I stroll through the woods near my home, and I run my hands along the gnarled bark of ancient trees. I trail a finger down the deep wrinkles in the trunk, and I think, “How beautiful.”
The twisting growth and grooved skin gives a tree its gravitas and wisdom. In fact, the more gnarled and grooved a tree is, the more we love it.
And yet, we detest those things in ourselves. Why is it that we humans fear wrinkles so much?
According to the Business Insider, in 2020 the “beauty” industry was growing at a historically fast pace. We are more afraid than ever to let our natural selves shine. The industry then was valued at an estimated $532 billion dollars per year, and it’s growing.
We are draining our bank accounts so that we don’t look like trees.
I celebrate a birthday this week. I am older. My knuckles have swollen, so rings no longer slide over them the way they used to. My lifetime of smiles and laughter shows in the grooves that curve around my eyes and mouth. How beautiful.
I’m not the oldest tree in the forest, but I’m not the youngest either. Many saplings grow around me. My wish is that by the time those supple trees reach my age, they will see the beauty of aging.
For the past few years, every time I walked on my favourite wooded path of the NCC Greenbelt, I have had to step over this fallen tree.
No big deal. The decaying trunk is small, and so many human feet and knobby bicycle tires have knocked wood chips out of it over the years, it is returning to its earthy source. I notice this fallen tree, and I must be certain not to trip, but all I need to do is take one larger-than-usual step to clear it.
Yesterday I arrived at the spot. Beside the smaller fallen tree, exactly parallel to it, lay this larger tree trunk, knocked over by an overnight storm.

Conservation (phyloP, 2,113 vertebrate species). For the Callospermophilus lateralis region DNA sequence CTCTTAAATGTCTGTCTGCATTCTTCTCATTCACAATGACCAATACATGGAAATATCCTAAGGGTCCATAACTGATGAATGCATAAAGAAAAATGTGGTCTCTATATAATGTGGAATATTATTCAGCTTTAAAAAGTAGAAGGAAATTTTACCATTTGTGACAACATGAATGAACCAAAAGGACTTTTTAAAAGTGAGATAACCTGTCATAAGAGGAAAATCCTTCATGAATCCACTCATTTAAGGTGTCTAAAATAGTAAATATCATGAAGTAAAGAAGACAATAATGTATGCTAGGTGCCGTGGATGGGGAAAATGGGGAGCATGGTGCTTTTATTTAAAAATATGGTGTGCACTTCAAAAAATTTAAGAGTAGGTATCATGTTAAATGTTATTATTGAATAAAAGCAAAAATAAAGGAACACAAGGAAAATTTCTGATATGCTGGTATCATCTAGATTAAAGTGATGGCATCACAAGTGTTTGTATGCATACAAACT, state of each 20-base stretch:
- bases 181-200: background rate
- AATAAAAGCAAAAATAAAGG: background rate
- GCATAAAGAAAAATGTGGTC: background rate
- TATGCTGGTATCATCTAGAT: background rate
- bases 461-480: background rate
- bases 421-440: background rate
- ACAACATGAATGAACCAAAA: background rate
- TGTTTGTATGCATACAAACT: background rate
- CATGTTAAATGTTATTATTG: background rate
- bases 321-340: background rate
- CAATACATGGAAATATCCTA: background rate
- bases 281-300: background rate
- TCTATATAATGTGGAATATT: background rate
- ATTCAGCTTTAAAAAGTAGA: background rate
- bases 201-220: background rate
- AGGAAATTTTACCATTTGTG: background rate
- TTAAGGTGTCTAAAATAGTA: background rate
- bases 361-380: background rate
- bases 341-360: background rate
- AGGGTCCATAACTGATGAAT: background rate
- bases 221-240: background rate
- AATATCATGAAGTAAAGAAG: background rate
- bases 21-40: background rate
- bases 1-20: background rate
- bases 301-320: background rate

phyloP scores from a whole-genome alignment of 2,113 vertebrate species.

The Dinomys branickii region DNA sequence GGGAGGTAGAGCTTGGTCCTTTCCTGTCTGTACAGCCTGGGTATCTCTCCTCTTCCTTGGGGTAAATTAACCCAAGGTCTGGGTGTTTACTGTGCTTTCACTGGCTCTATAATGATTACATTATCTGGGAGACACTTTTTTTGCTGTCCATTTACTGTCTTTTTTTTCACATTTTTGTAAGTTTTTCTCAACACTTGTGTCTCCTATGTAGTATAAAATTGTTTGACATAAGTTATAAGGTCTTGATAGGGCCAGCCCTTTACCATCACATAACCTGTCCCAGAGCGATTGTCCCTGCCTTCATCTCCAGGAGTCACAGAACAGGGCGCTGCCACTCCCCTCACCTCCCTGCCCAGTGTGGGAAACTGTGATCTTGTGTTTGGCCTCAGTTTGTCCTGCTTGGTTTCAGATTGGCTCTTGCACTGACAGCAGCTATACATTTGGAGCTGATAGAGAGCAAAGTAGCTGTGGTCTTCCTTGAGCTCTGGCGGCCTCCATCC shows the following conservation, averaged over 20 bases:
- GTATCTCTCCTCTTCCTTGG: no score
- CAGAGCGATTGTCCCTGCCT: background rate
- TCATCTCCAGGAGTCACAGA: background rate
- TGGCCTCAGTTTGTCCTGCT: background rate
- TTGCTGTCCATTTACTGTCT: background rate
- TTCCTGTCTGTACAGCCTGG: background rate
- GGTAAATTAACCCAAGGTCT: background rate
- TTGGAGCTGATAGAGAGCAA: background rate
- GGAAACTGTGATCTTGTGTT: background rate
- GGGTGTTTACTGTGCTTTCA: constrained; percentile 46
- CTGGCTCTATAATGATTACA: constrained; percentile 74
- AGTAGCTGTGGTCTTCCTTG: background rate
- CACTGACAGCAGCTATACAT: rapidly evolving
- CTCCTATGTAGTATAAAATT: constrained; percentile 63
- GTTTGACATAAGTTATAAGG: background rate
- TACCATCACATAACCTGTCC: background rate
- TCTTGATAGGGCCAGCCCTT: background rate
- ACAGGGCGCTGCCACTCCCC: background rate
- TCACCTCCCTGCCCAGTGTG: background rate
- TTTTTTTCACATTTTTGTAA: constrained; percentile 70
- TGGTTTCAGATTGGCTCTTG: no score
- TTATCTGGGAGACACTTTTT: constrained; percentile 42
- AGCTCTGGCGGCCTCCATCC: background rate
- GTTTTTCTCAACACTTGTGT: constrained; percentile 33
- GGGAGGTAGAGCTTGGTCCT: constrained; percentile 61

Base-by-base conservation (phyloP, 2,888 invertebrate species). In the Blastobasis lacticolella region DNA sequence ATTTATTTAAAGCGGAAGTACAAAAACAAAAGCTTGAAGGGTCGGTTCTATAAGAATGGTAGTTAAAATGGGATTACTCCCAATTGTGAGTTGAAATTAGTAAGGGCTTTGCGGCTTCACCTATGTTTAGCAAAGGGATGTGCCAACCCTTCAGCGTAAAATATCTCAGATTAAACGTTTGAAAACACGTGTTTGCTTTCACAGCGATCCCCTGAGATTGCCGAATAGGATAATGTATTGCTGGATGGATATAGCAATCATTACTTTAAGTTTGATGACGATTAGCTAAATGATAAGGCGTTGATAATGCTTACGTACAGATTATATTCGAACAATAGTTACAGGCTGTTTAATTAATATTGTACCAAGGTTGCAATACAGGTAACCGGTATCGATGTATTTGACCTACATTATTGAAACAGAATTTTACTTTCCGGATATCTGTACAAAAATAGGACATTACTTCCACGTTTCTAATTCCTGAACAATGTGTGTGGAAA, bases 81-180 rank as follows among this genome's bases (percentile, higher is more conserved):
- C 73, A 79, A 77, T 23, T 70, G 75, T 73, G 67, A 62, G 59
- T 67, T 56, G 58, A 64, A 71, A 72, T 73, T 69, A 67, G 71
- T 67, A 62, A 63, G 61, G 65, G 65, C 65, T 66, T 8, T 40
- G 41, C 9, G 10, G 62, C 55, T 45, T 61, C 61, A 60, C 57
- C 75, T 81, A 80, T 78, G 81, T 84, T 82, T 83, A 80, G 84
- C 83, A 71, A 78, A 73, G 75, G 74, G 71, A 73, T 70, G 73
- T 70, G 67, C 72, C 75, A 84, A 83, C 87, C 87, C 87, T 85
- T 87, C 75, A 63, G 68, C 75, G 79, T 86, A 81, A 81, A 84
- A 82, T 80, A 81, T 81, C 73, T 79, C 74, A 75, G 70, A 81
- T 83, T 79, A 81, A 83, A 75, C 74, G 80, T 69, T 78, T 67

This one stumped me (pun intended) for a second or two. Too big to clamber over (at least with dignity intact). Too low to crawl under. Must go around.
In only one day so many others had resolved not to let a bigger obstacle block their path that the ground around it was already trodden flat.
Every day I clear small obstacles in my path. I must notice them and take extra measures to deal with them, but I manage, no problem. I navigate the pylons narrowing the roadway on my way to work, and I take a few seconds to put on a mask before entering a store.
Iask myself though: Am I allowing some bigger obstacle to block my path? How can I go around?
May you have a day of small obstacles only. Do you have bigger ones you must go around?
My first poem for April’s poetry month. I decided to do an Ottava rima because it sounded like Ottawa, where I live, even though Ottawa has nothing to do with the number 8. (Ottawa is derived from the Algonquin word “adawe”, which means “to trade.”)
The poem has eight lines with an abababcc rhyming scheme. Inspired by the photo below.
Going through old posts, I found a picture to give us a boost today.
It is the time of year for potholes in Ottawa, Canada where I live. The ground is thawing and contracting after expanding through the frozen winter. Road salt exacerbates the damage to the asphalt that crumbles under the wheels of cars.
On this pothole, patched by black asphalt, a happy person painted an orange happy face.
When life sends you potholes, put on a happy face.